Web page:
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In Session: Proudly Different in Japan: Body, Sexuality, and Gender in Manga
4: Strange Romance: Melancholic Desire in Shōjo Manga
Friday, March 26, 2021
3:00pm – 4:30pm EDT
City University of New York, John Jay College, United States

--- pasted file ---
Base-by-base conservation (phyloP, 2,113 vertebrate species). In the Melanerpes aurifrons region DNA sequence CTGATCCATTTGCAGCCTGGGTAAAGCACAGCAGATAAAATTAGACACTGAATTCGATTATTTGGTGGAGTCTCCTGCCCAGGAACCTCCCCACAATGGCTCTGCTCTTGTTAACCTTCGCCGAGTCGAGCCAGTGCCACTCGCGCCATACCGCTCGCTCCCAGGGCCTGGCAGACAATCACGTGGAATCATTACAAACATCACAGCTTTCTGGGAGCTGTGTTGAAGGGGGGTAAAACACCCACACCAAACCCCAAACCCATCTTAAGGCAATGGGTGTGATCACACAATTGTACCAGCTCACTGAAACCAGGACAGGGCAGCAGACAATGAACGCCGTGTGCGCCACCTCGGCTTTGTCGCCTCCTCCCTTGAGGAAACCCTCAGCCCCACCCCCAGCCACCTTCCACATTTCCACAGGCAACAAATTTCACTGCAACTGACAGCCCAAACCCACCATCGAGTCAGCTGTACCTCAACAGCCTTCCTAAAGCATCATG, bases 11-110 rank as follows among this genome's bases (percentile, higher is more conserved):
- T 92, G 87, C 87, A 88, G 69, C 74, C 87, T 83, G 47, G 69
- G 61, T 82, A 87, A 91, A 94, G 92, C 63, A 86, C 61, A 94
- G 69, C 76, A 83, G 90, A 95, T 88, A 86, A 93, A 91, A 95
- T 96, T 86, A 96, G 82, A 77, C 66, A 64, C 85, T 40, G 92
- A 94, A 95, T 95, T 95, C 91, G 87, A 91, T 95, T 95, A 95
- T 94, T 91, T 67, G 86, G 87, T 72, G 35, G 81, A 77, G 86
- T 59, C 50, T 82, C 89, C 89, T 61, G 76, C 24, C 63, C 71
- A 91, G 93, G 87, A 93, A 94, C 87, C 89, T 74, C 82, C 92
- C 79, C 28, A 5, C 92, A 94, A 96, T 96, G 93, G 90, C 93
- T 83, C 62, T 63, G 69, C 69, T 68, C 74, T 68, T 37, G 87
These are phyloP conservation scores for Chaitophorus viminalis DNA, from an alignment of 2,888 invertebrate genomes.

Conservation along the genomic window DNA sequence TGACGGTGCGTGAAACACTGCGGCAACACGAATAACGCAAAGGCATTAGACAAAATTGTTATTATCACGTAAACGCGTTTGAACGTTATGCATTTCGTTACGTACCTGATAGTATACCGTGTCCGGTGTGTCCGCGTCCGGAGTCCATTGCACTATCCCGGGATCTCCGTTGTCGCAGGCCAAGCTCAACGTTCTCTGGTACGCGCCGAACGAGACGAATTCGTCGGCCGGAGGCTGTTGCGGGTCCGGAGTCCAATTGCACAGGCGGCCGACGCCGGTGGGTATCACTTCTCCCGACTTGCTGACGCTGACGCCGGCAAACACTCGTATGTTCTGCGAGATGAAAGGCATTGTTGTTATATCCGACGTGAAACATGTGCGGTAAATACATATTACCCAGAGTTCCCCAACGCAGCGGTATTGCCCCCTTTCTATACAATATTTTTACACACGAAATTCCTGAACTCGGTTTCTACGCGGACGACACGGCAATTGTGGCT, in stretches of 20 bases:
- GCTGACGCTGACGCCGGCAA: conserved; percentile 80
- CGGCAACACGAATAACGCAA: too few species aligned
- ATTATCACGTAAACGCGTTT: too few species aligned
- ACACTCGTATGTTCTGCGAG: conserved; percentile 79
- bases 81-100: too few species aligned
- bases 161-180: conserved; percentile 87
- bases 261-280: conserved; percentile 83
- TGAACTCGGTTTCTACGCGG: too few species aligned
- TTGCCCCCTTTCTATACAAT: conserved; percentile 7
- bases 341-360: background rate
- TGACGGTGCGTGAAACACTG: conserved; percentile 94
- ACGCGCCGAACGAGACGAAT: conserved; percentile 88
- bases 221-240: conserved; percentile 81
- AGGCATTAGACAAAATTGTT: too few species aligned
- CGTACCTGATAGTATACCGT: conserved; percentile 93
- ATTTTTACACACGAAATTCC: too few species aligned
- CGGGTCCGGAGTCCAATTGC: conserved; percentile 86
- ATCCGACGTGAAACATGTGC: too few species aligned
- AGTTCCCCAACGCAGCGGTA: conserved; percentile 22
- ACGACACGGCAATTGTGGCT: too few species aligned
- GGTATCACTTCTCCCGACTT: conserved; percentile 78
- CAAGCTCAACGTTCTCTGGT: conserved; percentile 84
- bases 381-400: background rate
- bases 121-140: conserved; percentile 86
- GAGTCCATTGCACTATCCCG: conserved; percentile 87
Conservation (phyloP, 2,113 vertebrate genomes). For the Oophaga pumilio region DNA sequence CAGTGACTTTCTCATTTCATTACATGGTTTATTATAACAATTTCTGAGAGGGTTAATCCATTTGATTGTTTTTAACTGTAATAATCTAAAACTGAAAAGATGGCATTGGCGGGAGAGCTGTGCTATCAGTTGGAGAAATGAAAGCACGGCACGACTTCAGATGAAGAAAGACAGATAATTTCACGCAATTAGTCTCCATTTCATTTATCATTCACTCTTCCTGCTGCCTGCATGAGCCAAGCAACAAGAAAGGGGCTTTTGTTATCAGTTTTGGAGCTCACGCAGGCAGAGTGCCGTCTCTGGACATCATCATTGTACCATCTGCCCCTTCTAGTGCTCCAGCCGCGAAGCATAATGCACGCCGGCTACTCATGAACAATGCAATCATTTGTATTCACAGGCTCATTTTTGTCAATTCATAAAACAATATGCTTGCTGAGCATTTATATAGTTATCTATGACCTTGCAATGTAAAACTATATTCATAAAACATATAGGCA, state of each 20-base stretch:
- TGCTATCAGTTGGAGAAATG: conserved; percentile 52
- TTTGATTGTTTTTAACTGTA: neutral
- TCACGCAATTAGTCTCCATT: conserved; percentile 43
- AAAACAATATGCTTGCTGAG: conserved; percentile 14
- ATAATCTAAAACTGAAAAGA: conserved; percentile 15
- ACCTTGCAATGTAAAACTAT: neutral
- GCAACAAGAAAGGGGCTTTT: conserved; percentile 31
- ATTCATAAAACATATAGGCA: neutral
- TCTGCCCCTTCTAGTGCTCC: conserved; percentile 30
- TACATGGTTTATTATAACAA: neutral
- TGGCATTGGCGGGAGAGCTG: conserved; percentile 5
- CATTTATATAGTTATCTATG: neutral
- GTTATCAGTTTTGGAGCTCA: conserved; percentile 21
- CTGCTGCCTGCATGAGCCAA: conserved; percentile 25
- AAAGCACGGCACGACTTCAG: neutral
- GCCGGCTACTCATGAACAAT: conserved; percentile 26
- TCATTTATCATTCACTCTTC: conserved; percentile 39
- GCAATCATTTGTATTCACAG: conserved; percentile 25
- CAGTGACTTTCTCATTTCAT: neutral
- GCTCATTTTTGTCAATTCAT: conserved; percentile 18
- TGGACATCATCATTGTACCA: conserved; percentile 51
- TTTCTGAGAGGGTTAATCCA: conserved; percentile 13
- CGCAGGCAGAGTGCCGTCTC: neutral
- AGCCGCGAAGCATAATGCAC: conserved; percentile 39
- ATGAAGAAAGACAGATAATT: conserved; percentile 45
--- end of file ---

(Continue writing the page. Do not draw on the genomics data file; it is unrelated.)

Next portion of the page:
This paper will examine the figures of gender-fluid boys in shojo manga since the 1970s, in particular in the works of Ōshima Yumiko, in order to demonstrate how such characters embody girls’ melancholic desire for non-heteronormative models of romance. Like many other shojo manga, Ōshima’s works center around the absence of mothers: they often depict a girl’s struggles in coming to terms with this loss, and her desperate but futile attempts to restore her mother. This resonates with what Judith Butler defines as gender melancholia. According to Butler, the normative gender is constituted in the melancholic identification that results from no longer being able to have, and so compensating oneself by becoming, the same-sex parent. However, this melancholic identification is accompanied by the retention of the absent objects: repressed and hidden under gender identification, same-sex desire for the lost love objects always resides. Works such as On July 7th and Banana Bread Pudding reflect shojo manga’s melancholic desire for retaining and restoring the prohibited same-sex love object. I will demonstrate how genderqueer male characters enable the protagonists to preserve, even foster, their desire for the object lost, allowing them to remain in girlhood and daughterhood without forcing them into compulsory heterosexuality. Ōshima’s stories embrace female queer desire under the disguise of hetero-romance. Gender-crossing boys are thus a coping mechanism for girls to come to terms with the loss of the same sex love object, precisely because they enable girls to achieve hetero-romance without having to “cure” themselves of melancholic longing.